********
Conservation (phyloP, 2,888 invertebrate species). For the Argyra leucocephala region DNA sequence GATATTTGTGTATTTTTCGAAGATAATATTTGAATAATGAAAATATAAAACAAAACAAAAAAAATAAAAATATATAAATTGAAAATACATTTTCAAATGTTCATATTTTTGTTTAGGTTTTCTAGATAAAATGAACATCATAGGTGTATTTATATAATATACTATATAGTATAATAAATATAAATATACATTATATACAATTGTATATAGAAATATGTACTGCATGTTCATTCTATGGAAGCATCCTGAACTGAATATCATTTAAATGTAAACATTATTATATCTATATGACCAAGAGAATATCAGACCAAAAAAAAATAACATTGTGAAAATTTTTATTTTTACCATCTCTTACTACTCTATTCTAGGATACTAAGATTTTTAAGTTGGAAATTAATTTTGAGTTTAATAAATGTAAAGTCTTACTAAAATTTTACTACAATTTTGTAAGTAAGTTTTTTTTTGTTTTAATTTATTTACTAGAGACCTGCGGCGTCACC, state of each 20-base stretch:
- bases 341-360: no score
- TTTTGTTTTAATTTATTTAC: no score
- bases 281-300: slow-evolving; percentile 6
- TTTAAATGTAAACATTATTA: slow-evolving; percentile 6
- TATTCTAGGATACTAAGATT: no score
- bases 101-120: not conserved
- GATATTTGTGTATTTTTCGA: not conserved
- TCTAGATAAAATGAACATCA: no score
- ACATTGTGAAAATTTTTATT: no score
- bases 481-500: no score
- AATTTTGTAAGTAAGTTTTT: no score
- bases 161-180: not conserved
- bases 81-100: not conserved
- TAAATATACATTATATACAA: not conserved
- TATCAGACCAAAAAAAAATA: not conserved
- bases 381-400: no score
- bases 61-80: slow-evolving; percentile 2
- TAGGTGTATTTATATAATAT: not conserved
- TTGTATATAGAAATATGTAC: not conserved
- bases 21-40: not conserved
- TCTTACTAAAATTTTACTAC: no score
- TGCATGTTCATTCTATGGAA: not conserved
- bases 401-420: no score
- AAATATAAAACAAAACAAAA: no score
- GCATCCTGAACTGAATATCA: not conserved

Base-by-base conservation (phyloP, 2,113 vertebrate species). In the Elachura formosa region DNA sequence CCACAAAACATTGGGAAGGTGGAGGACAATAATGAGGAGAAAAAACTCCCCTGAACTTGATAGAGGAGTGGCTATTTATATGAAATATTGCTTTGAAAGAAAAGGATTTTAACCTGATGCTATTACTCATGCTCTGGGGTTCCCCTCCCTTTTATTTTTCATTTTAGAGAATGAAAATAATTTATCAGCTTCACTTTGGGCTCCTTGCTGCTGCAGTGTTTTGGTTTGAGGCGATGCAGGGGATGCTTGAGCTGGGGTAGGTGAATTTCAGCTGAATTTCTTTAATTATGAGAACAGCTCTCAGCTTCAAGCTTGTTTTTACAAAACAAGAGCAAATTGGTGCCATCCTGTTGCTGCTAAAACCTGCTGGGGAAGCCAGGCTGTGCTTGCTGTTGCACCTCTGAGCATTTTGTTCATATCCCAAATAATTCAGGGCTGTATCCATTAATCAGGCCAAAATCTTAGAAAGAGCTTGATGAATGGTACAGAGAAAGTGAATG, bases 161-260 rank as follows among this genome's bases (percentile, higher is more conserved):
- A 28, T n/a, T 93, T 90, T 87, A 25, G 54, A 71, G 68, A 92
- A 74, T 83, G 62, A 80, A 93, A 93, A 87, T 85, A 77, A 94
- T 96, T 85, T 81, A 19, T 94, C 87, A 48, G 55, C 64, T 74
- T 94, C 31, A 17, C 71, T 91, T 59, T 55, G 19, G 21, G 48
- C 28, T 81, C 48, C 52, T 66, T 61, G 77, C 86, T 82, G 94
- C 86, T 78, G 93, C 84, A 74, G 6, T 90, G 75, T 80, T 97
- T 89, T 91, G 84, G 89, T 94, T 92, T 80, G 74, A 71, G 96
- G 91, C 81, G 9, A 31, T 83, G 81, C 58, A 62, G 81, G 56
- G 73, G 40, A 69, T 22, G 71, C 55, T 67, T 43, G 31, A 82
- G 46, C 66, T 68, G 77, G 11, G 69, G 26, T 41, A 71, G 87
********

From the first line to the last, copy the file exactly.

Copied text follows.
Conservation (phyloP, 2,888 invertebrate species). For the Argyra leucocephala region DNA sequence GATATTTGTGTATTTTTCGAAGATAATATTTGAATAATGAAAATATAAAACAAAACAAAAAAAATAAAAATATATAAATTGAAAATACATTTTCAAATGTTCATATTTTTGTTTAGGTTTTCTAGATAAAATGAACATCATAGGTGTATTTATATAATATACTATATAGTATAATAAATATAAATATACATTATATACAATTGTATATAGAAATATGTACTGCATGTTCATTCTATGGAAGCATCCTGAACTGAATATCATTTAAATGTAAACATTATTATATCTATATGACCAAGAGAATATCAGACCAAAAAAAAATAACATTGTGAAAATTTTTATTTTTACCATCTCTTACTACTCTATTCTAGGATACTAAGATTTTTAAGTTGGAAATTAATTTTGAGTTTAATAAATGTAAAGTCTTACTAAAATTTTACTACAATTTTGTAAGTAAGTTTTTTTTTGTTTTAATTTATTTACTAGAGACCTGCGGCGTCACC, state of each 20-base stretch:
- bases 341-360: no score
- TTTTGTTTTAATTTATTTAC: no score
- bases 281-300: slow-evolving; percentile 6
- TTTAAATGTAAACATTATTA: slow-evolving; percentile 6
- TATTCTAGGATACTAAGATT: no score
- bases 101-120: not conserved
- GATATTTGTGTATTTTTCGA: not conserved
- TCTAGATAAAATGAACATCA: no score
- ACATTGTGAAAATTTTTATT: no score
- bases 481-500: no score
- AATTTTGTAAGTAAGTTTTT: no score
- bases 161-180: not conserved
- bases 81-100: not conserved
- TAAATATACATTATATACAA: not conserved
- TATCAGACCAAAAAAAAATA: not conserved
- bases 381-400: no score
- bases 61-80: slow-evolving; percentile 2
- TAGGTGTATTTATATAATAT: not conserved
- TTGTATATAGAAATATGTAC: not conserved
- bases 21-40: not conserved
- TCTTACTAAAATTTTACTAC: no score
- TGCATGTTCATTCTATGGAA: not conserved
- bases 401-420: no score
- AAATATAAAACAAAACAAAA: no score
- GCATCCTGAACTGAATATCA: not conserved

Base-by-base conservation (phyloP, 2,113 vertebrate species). In the Elachura formosa region DNA sequence CCACAAAACATTGGGAAGGTGGAGGACAATAATGAGGAGAAAAAACTCCCCTGAACTTGATAGAGGAGTGGCTATTTATATGAAATATTGCTTTGAAAGAAAAGGATTTTAACCTGATGCTATTACTCATGCTCTGGGGTTCCCCTCCCTTTTATTTTTCATTTTAGAGAATGAAAATAATTTATCAGCTTCACTTTGGGCTCCTTGCTGCTGCAGTGTTTTGGTTTGAGGCGATGCAGGGGATGCTTGAGCTGGGGTAGGTGAATTTCAGCTGAATTTCTTTAATTATGAGAACAGCTCTCAGCTTCAAGCTTGTTTTTACAAAACAAGAGCAAATTGGTGCCATCCTGTTGCTGCTAAAACCTGCTGGGGAAGCCAGGCTGTGCTTGCTGTTGCACCTCTGAGCATTTTGTTCATATCCCAAATAATTCAGGGCTGTATCCATTAATCAGGCCAAAATCTTAGAAAGAGCTTGATGAATGGTACAGAGAAAGTGAATG, bases 161-260 rank as follows among this genome's bases (percentile, higher is more conserved):
- A 28, T n/a, T 93, T 90, T 87, A 25, G 54, A 71, G 68, A 92
- A 74, T 83, G 62, A 80, A 93, A 93, A 87, T 85, A 77, A 94
- T 96, T 85, T 81, A 19, T 94, C 87, A 48, G 55, C 64, T 74
- T 94, C 31, A 17, C 71, T 91, T 59, T 55, G 19, G 21, G 48
- C 28, T 81, C 48, C 52, T 66, T 61, G 77, C 86, T 82, G 94
- C 86, T 78, G 93, C 84, A 74, G 6, T 90, G 75, T 80, T 97
- T 89, T 91, G 84, G 89, T 94, T 92, T 80, G 74, A 71, G 96
- G 91, C 81, G 9, A 31, T 83, G 81, C 58, A 62, G 81, G 56
- G 73, G 40, A 69, T 22, G 71, C 55, T 67, T 43, G 31, A 82
- G 46, C 66, T 68, G 77, G 11, G 69, G 26, T 41, A 71, G 87